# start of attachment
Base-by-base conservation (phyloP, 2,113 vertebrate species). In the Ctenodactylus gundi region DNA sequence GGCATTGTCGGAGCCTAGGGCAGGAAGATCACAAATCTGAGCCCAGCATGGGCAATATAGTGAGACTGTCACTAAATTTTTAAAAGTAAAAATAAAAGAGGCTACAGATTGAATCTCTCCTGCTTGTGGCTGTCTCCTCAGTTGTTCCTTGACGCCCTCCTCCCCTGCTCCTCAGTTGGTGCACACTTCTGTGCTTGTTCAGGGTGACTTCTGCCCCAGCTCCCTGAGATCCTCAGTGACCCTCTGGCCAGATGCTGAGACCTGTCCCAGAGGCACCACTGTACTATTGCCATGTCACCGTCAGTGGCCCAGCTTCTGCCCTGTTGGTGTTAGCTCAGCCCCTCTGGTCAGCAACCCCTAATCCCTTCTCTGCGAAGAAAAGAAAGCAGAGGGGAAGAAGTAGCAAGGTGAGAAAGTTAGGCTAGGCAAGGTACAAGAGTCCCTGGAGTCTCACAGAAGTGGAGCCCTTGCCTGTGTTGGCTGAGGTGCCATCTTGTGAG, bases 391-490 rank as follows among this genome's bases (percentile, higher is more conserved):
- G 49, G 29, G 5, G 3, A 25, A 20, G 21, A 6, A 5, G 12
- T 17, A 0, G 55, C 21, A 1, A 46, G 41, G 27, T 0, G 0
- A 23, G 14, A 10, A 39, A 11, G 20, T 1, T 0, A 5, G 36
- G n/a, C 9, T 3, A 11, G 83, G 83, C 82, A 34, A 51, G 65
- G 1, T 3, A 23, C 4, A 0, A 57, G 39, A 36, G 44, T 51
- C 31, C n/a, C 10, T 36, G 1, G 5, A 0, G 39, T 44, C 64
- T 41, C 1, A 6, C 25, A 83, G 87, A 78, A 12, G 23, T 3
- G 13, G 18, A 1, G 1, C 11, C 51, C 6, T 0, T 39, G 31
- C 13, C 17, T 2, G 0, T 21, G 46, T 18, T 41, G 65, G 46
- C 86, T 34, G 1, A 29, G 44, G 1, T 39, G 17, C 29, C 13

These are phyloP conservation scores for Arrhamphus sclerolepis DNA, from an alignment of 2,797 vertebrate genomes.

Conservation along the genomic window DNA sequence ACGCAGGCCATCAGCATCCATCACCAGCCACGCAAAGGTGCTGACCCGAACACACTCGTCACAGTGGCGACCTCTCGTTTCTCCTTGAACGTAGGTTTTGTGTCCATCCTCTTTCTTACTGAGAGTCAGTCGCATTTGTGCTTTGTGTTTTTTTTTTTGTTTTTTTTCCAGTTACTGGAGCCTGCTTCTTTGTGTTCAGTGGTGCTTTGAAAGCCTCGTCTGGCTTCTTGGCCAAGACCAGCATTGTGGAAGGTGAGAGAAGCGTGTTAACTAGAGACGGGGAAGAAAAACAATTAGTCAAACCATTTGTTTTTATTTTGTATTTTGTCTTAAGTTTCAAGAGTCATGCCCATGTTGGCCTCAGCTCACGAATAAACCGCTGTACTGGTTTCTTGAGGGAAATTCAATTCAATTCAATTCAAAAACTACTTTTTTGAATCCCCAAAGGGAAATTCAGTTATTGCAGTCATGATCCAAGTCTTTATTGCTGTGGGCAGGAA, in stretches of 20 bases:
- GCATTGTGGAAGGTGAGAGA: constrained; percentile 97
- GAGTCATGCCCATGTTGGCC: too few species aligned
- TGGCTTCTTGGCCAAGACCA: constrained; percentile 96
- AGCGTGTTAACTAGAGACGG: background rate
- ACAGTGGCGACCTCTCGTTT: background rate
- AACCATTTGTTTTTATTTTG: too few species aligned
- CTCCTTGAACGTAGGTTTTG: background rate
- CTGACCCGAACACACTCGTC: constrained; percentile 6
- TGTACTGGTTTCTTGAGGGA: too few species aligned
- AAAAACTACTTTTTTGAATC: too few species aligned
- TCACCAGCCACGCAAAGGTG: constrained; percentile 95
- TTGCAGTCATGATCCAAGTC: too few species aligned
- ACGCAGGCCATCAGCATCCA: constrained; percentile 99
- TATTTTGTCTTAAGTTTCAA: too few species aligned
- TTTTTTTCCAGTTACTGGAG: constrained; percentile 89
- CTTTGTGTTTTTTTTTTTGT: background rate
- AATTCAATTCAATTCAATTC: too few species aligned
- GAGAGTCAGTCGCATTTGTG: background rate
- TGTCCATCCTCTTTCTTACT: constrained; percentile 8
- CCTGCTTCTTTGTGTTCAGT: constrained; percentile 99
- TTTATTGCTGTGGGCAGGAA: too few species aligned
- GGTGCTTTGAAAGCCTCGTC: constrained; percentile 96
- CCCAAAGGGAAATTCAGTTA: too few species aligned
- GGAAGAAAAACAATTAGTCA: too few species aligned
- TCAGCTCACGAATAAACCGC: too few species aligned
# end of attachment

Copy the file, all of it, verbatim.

Base-by-base conservation (phyloP, 2,113 vertebrate species). In the Ctenodactylus gundi region DNA sequence GGCATTGTCGGAGCCTAGGGCAGGAAGATCACAAATCTGAGCCCAGCATGGGCAATATAGTGAGACTGTCACTAAATTTTTAAAAGTAAAAATAAAAGAGGCTACAGATTGAATCTCTCCTGCTTGTGGCTGTCTCCTCAGTTGTTCCTTGACGCCCTCCTCCCCTGCTCCTCAGTTGGTGCACACTTCTGTGCTTGTTCAGGGTGACTTCTGCCCCAGCTCCCTGAGATCCTCAGTGACCCTCTGGCCAGATGCTGAGACCTGTCCCAGAGGCACCACTGTACTATTGCCATGTCACCGTCAGTGGCCCAGCTTCTGCCCTGTTGGTGTTAGCTCAGCCCCTCTGGTCAGCAACCCCTAATCCCTTCTCTGCGAAGAAAAGAAAGCAGAGGGGAAGAAGTAGCAAGGTGAGAAAGTTAGGCTAGGCAAGGTACAAGAGTCCCTGGAGTCTCACAGAAGTGGAGCCCTTGCCTGTGTTGGCTGAGGTGCCATCTTGTGAG, bases 391-490 rank as follows among this genome's bases (percentile, higher is more conserved):
- G 49, G 29, G 5, G 3, A 25, A 20, G 21, A 6, A 5, G 12
- T 17, A 0, G 55, C 21, A 1, A 46, G 41, G 27, T 0, G 0
- A 23, G 14, A 10, A 39, A 11, G 20, T 1, T 0, A 5, G 36
- G n/a, C 9, T 3, A 11, G 83, G 83, C 82, A 34, A 51, G 65
- G 1, T 3, A 23, C 4, A 0, A 57, G 39, A 36, G 44, T 51
- C 31, C n/a, C 10, T 36, G 1, G 5, A 0, G 39, T 44, C 64
- T 41, C 1, A 6, C 25, A 83, G 87, A 78, A 12, G 23, T 3
- G 13, G 18, A 1, G 1, C 11, C 51, C 6, T 0, T 39, G 31
- C 13, C 17, T 2, G 0, T 21, G 46, T 18, T 41, G 65, G 46
- C 86, T 34, G 1, A 29, G 44, G 1, T 39, G 17, C 29, C 13

These are phyloP conservation scores for Arrhamphus sclerolepis DNA, from an alignment of 2,797 vertebrate genomes.

Conservation along the genomic window DNA sequence ACGCAGGCCATCAGCATCCATCACCAGCCACGCAAAGGTGCTGACCCGAACACACTCGTCACAGTGGCGACCTCTCGTTTCTCCTTGAACGTAGGTTTTGTGTCCATCCTCTTTCTTACTGAGAGTCAGTCGCATTTGTGCTTTGTGTTTTTTTTTTTGTTTTTTTTCCAGTTACTGGAGCCTGCTTCTTTGTGTTCAGTGGTGCTTTGAAAGCCTCGTCTGGCTTCTTGGCCAAGACCAGCATTGTGGAAGGTGAGAGAAGCGTGTTAACTAGAGACGGGGAAGAAAAACAATTAGTCAAACCATTTGTTTTTATTTTGTATTTTGTCTTAAGTTTCAAGAGTCATGCCCATGTTGGCCTCAGCTCACGAATAAACCGCTGTACTGGTTTCTTGAGGGAAATTCAATTCAATTCAATTCAAAAACTACTTTTTTGAATCCCCAAAGGGAAATTCAGTTATTGCAGTCATGATCCAAGTCTTTATTGCTGTGGGCAGGAA, in stretches of 20 bases:
- GCATTGTGGAAGGTGAGAGA: constrained; percentile 97
- GAGTCATGCCCATGTTGGCC: too few species aligned
- TGGCTTCTTGGCCAAGACCA: constrained; percentile 96
- AGCGTGTTAACTAGAGACGG: background rate
- ACAGTGGCGACCTCTCGTTT: background rate
- AACCATTTGTTTTTATTTTG: too few species aligned
- CTCCTTGAACGTAGGTTTTG: background rate
- CTGACCCGAACACACTCGTC: constrained; percentile 6
- TGTACTGGTTTCTTGAGGGA: too few species aligned
- AAAAACTACTTTTTTGAATC: too few species aligned
- TCACCAGCCACGCAAAGGTG: constrained; percentile 95
- TTGCAGTCATGATCCAAGTC: too few species aligned
- ACGCAGGCCATCAGCATCCA: constrained; percentile 99
- TATTTTGTCTTAAGTTTCAA: too few species aligned
- TTTTTTTCCAGTTACTGGAG: constrained; percentile 89
- CTTTGTGTTTTTTTTTTTGT: background rate
- AATTCAATTCAATTCAATTC: too few species aligned
- GAGAGTCAGTCGCATTTGTG: background rate
- TGTCCATCCTCTTTCTTACT: constrained; percentile 8
- CCTGCTTCTTTGTGTTCAGT: constrained; percentile 99
- TTTATTGCTGTGGGCAGGAA: too few species aligned
- GGTGCTTTGAAAGCCTCGTC: constrained; percentile 96
- CCCAAAGGGAAATTCAGTTA: too few species aligned
- GGAAGAAAAACAATTAGTCA: too few species aligned
- TCAGCTCACGAATAAACCGC: too few species aligned